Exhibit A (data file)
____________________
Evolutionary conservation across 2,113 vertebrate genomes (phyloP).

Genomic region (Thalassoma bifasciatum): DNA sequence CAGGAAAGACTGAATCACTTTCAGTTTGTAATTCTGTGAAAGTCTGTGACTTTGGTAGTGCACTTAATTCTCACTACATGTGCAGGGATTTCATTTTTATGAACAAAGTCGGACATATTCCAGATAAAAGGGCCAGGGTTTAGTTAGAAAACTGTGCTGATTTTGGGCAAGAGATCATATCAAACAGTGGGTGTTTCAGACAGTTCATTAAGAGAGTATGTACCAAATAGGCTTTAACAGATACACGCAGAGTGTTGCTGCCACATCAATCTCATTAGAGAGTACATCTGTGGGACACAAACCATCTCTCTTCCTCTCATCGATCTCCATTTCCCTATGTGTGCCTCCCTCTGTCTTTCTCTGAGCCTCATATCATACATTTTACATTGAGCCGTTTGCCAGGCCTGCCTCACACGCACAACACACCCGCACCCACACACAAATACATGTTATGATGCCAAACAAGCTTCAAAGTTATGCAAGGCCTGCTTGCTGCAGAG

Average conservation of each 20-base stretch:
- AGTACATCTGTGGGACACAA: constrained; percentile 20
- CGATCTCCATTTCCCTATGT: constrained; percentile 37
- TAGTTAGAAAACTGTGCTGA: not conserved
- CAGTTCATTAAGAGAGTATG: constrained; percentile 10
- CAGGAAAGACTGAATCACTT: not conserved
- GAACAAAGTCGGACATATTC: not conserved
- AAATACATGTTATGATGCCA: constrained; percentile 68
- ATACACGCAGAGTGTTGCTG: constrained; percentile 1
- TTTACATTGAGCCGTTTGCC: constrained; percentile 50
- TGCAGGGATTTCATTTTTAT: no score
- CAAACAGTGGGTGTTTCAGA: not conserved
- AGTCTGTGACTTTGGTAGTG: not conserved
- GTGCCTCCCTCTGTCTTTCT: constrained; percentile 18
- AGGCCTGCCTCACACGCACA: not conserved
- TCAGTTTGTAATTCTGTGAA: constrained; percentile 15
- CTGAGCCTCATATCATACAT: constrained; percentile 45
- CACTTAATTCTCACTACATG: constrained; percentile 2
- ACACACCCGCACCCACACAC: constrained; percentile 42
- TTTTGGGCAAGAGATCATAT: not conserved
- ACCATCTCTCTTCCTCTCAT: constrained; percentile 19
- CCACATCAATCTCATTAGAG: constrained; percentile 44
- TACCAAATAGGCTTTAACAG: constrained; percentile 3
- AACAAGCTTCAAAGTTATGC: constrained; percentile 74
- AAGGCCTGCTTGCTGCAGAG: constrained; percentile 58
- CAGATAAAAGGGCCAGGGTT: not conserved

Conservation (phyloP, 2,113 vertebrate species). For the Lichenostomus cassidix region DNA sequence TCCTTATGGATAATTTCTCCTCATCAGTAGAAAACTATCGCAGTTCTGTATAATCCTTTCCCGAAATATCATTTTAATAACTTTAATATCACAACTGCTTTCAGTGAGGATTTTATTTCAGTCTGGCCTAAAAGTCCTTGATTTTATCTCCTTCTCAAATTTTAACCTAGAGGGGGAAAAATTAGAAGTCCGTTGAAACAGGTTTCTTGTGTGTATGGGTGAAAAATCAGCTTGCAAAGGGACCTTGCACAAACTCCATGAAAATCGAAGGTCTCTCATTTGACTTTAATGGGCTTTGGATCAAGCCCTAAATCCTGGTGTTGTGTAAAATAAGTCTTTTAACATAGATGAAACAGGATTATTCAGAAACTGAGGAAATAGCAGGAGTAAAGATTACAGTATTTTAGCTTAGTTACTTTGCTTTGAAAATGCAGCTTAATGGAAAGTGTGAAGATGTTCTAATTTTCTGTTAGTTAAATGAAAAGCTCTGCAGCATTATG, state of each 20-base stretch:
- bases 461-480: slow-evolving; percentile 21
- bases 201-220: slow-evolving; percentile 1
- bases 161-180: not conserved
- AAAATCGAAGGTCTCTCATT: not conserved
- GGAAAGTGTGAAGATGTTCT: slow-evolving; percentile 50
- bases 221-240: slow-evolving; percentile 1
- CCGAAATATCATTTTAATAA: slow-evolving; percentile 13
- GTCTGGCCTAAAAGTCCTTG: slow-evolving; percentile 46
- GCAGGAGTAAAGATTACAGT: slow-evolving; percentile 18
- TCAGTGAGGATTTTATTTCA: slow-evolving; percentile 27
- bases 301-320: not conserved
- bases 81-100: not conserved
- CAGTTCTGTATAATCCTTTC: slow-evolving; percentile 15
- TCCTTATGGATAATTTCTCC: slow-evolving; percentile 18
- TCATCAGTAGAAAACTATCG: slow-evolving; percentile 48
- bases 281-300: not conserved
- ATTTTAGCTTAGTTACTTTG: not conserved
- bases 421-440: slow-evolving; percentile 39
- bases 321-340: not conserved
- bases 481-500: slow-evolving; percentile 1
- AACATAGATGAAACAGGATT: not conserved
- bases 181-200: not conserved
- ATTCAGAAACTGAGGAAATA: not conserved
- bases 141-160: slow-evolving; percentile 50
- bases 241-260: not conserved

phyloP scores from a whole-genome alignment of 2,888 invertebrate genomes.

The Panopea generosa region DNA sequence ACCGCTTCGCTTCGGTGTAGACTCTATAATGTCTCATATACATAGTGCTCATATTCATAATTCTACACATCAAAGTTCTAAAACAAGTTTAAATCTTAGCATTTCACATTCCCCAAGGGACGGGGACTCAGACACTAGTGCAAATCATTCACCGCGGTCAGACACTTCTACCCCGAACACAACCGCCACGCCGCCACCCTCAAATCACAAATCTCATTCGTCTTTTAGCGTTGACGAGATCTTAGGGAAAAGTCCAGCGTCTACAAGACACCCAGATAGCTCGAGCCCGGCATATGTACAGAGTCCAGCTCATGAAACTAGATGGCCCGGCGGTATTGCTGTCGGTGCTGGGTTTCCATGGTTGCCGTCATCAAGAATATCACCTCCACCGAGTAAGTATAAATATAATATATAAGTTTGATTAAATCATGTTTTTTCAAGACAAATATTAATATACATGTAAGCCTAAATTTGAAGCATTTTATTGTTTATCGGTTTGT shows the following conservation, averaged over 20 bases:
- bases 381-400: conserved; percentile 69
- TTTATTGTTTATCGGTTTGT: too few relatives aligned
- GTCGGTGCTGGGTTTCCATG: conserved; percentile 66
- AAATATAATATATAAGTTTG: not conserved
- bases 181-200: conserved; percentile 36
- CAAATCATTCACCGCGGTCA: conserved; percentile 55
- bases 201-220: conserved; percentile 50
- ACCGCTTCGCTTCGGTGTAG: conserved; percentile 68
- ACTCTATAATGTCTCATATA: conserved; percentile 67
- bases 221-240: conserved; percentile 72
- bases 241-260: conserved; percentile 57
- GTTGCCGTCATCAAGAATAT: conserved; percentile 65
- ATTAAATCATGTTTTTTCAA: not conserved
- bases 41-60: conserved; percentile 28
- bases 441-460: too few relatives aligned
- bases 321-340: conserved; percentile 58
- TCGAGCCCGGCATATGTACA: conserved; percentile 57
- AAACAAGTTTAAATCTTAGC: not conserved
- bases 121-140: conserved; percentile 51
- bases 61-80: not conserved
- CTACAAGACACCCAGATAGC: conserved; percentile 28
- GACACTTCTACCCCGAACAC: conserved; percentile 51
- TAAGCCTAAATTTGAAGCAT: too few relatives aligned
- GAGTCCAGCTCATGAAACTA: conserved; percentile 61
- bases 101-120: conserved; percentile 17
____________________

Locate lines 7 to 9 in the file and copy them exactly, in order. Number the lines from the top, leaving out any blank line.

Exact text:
- CAGTTCATTAAGAGAGTATG: constrained; percentile 10
- CAGGAAAGACTGAATCACTT: not conserved
- GAACAAAGTCGGACATATTC: not conserved